Which Joe gave his name to ‘sloppy joes’? We look at five interesting sandwiches and their lexical origins.
1A South American evergreen tree of the laurel family, yielding hard greenish timber that is used for marine work because of its resistance to marine borers.
- ‘Wax-mirtles, heathers, laurels, ebonies, southern olives, greenhearts or hollies (llex canariensis) are some of the most distinctive trees in this ecological jewel.’
- 1.1 The timber of the greenheart, or similar timber from various other tropical trees.
- ‘These include cement, recycled plastics, and tropical hardwoods, such as greenheart, that are more resistant to shipworms than other woods are.’
- ‘I can understand that there was once a case for balancing the enormous weight of long greenheart and split cane rods of yore, but modern carbon wands weigh nothing, and don't need to be counter-balanced.’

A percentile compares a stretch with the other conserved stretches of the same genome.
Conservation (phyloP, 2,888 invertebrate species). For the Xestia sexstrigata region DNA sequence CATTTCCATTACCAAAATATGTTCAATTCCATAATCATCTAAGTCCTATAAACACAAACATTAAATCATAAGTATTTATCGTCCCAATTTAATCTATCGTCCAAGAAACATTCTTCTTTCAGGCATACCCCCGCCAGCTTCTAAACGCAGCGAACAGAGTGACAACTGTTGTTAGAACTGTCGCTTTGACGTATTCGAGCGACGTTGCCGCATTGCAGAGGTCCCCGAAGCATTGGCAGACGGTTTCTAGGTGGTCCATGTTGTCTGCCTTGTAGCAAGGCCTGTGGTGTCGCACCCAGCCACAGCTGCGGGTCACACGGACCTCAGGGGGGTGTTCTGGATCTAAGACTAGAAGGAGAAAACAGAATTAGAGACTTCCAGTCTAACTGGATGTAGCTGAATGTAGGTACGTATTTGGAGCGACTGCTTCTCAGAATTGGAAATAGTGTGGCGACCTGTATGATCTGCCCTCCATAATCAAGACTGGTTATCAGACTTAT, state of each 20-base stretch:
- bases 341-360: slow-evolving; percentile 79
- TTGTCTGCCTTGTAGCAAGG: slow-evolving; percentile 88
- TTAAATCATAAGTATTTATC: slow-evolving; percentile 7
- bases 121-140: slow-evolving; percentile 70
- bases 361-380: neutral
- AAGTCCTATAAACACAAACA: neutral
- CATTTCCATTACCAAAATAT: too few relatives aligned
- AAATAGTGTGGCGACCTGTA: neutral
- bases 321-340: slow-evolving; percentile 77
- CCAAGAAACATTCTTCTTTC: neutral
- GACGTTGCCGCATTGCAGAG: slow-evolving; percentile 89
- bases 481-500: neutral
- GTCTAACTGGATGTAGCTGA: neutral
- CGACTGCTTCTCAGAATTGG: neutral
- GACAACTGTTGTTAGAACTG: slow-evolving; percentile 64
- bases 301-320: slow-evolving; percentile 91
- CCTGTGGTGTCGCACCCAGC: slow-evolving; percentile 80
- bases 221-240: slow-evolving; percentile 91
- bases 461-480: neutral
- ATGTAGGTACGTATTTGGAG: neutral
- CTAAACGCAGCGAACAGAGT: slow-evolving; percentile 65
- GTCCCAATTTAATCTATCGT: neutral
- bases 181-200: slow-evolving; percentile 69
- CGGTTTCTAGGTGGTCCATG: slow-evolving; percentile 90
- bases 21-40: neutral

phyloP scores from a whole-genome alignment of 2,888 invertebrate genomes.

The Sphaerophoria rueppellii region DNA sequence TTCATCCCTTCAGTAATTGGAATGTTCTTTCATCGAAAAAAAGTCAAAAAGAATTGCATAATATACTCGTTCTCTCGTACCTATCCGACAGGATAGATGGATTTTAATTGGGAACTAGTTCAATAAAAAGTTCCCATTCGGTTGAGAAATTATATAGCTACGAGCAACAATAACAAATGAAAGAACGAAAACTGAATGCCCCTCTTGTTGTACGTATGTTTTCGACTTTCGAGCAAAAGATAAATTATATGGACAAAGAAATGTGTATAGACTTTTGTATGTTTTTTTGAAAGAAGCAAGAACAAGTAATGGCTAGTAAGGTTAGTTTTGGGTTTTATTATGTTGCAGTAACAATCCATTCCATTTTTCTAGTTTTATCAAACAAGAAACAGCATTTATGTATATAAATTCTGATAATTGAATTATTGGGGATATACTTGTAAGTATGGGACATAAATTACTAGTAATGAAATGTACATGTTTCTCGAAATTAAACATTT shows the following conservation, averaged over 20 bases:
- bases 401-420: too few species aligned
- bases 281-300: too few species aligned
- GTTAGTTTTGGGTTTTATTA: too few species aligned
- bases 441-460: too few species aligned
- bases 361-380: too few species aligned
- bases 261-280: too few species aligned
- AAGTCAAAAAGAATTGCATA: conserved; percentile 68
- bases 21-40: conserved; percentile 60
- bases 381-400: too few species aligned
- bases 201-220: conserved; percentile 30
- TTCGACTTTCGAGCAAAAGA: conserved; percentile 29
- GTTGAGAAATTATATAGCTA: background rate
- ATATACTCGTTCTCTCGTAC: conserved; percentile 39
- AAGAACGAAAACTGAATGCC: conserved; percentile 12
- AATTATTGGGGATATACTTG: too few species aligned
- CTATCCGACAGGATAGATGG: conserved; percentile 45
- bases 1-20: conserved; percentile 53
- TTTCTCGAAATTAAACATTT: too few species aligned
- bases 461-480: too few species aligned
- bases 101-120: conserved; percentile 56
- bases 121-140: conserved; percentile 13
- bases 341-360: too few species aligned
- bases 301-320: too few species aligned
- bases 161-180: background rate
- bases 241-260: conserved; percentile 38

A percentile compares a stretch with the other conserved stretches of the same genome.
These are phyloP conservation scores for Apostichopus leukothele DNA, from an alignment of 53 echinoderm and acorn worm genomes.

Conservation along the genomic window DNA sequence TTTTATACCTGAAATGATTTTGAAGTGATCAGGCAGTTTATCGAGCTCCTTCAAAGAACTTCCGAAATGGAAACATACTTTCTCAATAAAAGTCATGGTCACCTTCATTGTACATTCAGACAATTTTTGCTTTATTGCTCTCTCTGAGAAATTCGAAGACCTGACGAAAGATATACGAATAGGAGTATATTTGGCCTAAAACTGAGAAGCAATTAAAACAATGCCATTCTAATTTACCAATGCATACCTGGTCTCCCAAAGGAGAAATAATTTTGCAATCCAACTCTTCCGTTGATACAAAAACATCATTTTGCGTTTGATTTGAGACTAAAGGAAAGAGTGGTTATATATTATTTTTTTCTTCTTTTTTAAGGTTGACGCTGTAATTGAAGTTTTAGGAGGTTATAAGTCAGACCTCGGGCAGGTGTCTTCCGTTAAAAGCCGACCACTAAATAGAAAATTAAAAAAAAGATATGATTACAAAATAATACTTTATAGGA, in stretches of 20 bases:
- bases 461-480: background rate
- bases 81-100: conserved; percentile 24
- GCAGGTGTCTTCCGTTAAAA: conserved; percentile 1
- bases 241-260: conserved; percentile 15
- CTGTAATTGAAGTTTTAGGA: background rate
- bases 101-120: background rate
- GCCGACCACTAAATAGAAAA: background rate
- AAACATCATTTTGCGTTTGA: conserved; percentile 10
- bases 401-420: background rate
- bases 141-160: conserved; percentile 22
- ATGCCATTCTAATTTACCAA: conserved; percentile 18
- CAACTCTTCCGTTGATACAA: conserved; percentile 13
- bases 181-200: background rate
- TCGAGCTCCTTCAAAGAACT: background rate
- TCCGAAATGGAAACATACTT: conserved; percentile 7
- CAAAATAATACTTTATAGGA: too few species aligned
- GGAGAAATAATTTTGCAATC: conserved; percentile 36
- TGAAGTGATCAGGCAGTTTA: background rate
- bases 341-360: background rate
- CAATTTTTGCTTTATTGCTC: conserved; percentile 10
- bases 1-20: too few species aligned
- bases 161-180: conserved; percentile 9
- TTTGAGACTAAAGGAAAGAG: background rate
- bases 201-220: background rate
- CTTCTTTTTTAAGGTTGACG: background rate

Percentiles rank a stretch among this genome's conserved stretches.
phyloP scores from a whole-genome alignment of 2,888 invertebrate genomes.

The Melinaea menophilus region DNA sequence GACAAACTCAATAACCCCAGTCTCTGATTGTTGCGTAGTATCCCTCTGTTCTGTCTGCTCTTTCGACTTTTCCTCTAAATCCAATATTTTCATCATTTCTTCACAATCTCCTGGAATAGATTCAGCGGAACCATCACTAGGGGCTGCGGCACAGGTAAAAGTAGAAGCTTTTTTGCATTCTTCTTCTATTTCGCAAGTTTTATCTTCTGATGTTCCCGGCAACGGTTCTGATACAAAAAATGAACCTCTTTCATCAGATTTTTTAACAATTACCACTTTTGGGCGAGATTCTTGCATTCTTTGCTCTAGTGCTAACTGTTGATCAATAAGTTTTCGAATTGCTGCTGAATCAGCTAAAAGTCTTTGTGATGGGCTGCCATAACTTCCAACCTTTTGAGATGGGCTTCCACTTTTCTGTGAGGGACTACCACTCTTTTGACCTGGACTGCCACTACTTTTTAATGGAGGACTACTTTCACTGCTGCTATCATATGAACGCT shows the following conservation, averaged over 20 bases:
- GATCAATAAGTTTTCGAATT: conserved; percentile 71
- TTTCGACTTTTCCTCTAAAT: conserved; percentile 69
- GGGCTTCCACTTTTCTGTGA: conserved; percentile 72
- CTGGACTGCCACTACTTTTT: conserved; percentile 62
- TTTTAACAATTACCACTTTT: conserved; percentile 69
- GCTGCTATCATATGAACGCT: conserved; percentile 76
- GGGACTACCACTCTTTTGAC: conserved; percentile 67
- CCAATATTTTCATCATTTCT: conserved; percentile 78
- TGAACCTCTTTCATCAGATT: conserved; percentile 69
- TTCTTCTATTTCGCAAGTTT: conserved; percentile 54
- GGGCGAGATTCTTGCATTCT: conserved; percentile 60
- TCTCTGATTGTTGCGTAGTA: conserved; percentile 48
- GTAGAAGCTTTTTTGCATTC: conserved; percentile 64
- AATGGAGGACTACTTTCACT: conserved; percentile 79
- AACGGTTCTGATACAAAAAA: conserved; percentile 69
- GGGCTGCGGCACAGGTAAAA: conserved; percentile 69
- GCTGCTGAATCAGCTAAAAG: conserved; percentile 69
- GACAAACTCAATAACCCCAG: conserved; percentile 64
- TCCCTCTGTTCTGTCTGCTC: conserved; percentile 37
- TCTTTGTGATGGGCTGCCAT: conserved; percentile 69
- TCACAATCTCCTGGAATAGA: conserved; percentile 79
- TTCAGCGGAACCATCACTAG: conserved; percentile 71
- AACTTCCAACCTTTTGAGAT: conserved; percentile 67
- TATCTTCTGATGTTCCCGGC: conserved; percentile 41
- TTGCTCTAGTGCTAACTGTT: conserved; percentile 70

- ‘To replace the ladder mechanism we had to source a very dense wood called greenheart from the Amazon.’
- ‘In the early days, I used greenheart, followed by bamboo.’
- ‘On the outboard end of things, if the dock pilings have been in the water for more than, say, ten years and are anything other than greenheart, you might want to make a mental note that they may let go.’
We take a look at several popular, though confusing, punctuation marks.
From Afghanistan to Zimbabwe, discover surprising and intriguing language facts from around the globe.
The definitions of ‘buddy’ and ‘bro’ in the OED have recently been revised. We explore their history and increase in popularity.